Saturday, January 23, 2010

What You Really Think About Teachers

I'm not sure what people really think of teachers anymore.  On the one hand, you have a gracious acknowledgment of the implied dedication & sacrifice of the profession.  But on the other, you have endless public cries in anguish over what a terrible job teachers are doing. 

The fact that we now have reams of data linking poverty to education certainly paints a vivid portrait for many of ghetto schools as low-performing poverty factories.  Of course, even the brightest wonks have always had trouble with correlation vs. causation.

So in the end much of the ambiguity relates to one's expectations of what is actually possible through a public education system.  If you believe that with current levels of funding, the basic structure of education should be able to compensate for all other social effects, given some tweaking here and there - "an emphasis on rigor, discipline, etc.", then you likely appreciate the sacrifices teachers make but see them as standing in the way of a sort of utopia where similar proportions of children from all socio-economic backgrounds achieve success.  In other words, a class of largely inept, morally bankrupt and self-interested parasites of the state who only manage to survive via the red menace that is unionism.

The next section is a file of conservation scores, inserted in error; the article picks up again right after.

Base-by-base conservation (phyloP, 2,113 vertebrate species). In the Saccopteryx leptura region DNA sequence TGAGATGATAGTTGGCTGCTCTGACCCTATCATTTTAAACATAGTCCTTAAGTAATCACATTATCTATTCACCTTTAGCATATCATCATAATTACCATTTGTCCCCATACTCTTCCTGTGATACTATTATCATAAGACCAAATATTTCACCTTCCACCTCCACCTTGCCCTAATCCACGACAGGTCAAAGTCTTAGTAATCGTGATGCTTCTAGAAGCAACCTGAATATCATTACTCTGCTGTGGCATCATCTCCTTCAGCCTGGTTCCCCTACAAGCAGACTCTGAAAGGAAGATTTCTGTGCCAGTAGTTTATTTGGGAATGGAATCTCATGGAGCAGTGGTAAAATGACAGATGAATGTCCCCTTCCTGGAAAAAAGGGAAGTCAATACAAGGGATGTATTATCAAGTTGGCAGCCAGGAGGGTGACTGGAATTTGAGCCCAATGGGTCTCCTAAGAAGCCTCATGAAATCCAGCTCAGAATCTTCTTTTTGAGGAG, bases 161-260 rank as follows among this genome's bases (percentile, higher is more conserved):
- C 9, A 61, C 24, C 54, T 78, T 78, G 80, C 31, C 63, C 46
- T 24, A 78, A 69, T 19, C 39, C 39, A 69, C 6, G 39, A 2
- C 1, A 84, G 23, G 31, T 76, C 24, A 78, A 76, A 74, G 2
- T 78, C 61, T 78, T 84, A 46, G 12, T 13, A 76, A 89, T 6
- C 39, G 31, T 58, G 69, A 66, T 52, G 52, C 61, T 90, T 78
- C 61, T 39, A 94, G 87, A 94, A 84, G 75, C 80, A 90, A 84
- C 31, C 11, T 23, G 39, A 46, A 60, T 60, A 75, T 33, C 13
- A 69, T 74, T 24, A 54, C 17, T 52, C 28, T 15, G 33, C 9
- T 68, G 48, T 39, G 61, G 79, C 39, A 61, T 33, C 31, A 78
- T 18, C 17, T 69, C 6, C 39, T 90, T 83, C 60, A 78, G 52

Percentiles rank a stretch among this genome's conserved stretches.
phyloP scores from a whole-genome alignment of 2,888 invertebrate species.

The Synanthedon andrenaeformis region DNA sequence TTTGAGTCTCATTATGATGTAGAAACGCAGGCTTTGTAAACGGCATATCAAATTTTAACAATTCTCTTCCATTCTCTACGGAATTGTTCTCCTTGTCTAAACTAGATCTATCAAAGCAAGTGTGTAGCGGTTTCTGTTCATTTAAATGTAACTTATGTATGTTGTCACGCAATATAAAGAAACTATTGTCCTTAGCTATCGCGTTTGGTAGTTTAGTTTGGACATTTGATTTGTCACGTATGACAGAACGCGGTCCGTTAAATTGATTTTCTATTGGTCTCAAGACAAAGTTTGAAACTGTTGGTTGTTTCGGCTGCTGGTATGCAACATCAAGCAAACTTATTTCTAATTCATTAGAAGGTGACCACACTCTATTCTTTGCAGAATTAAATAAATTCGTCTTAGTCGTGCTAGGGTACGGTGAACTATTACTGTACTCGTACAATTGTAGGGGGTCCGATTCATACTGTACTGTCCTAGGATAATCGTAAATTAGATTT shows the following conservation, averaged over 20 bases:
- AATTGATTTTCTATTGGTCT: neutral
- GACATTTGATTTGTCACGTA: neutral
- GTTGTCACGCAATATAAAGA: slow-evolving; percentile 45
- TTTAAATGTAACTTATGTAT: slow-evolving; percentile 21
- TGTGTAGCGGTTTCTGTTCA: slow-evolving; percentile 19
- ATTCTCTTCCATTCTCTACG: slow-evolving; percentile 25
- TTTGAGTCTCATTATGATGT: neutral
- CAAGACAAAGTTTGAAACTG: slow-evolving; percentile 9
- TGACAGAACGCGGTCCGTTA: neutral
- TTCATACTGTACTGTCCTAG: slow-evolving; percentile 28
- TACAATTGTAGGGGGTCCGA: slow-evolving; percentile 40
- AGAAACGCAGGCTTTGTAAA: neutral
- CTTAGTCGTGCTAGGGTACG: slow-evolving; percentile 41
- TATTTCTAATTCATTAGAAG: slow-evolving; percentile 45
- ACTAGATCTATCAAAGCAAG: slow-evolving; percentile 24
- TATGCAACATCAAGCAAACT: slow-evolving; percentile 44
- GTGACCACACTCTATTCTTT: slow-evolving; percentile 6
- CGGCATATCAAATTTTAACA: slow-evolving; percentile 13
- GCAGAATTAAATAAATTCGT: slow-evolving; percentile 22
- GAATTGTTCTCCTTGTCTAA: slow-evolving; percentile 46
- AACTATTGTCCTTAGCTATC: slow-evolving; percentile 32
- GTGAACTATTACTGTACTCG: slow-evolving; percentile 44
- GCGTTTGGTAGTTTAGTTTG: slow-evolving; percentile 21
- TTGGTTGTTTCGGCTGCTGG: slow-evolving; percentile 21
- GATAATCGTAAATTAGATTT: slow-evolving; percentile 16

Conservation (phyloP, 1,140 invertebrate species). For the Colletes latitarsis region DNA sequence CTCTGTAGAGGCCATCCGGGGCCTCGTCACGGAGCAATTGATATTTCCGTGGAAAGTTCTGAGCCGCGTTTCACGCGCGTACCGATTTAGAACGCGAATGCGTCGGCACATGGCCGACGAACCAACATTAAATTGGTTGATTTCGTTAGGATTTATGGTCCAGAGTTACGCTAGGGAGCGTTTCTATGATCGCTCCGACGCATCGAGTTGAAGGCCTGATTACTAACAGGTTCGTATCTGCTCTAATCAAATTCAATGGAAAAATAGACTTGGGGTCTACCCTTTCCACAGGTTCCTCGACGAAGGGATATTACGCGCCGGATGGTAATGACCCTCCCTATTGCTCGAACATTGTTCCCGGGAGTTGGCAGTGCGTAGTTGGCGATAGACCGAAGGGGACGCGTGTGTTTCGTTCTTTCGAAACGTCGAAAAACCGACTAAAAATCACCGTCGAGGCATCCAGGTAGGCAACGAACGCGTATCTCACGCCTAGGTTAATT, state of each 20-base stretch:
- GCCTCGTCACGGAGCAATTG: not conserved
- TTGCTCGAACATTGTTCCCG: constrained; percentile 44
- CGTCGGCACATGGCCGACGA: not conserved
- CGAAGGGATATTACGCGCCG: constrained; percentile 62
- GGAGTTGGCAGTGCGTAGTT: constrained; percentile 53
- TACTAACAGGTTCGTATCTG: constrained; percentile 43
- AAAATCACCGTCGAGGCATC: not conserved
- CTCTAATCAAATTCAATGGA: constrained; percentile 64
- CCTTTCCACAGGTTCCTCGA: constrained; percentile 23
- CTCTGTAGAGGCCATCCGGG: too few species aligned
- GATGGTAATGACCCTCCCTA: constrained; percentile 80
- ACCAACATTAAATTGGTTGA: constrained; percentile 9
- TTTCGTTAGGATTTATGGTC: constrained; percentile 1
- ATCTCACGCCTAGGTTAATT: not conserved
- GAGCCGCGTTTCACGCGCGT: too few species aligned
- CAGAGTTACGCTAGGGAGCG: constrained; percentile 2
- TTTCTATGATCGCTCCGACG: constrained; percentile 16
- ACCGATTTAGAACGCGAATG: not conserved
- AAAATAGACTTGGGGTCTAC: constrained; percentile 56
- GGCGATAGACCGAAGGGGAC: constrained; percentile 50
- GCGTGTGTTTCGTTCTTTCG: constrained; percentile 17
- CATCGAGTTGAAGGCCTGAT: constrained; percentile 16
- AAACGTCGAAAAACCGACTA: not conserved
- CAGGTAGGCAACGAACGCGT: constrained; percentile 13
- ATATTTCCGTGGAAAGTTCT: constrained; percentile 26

However, if you believe that a social project in which every single child, from every background, is brought to a proportionally adequate level of self-efficacy by the age of 18 will inevitably require massive intervention by the state, because while children from some backgrounds will continue to do fine under the current, traditional model, others with backgrounds putting them "at-risk" for a variety of negative outcomes will not thrive in conditions of overcrowding, scarce resources, and overwhelmed teachers and administrators... then you will likely be thanking God that there are people who are either desperate enough or compassionate enough to put on a happy face and welcome the hundreds of thousands of daughters and sons who come to their doors each and every day and do their damnedest to help them succeed no matter how few people really understand what their job is like and how many people don't understand at all yet feel they have a right to weigh in because, well, they were all students once or have children of their own and so they must be experts in a field which is literally a microcosm of every god-forsaken political, social, psychological, philosophical or economic theory that has come down the pike since the dawn of human civilization. 

Or, you know.  Something like that.

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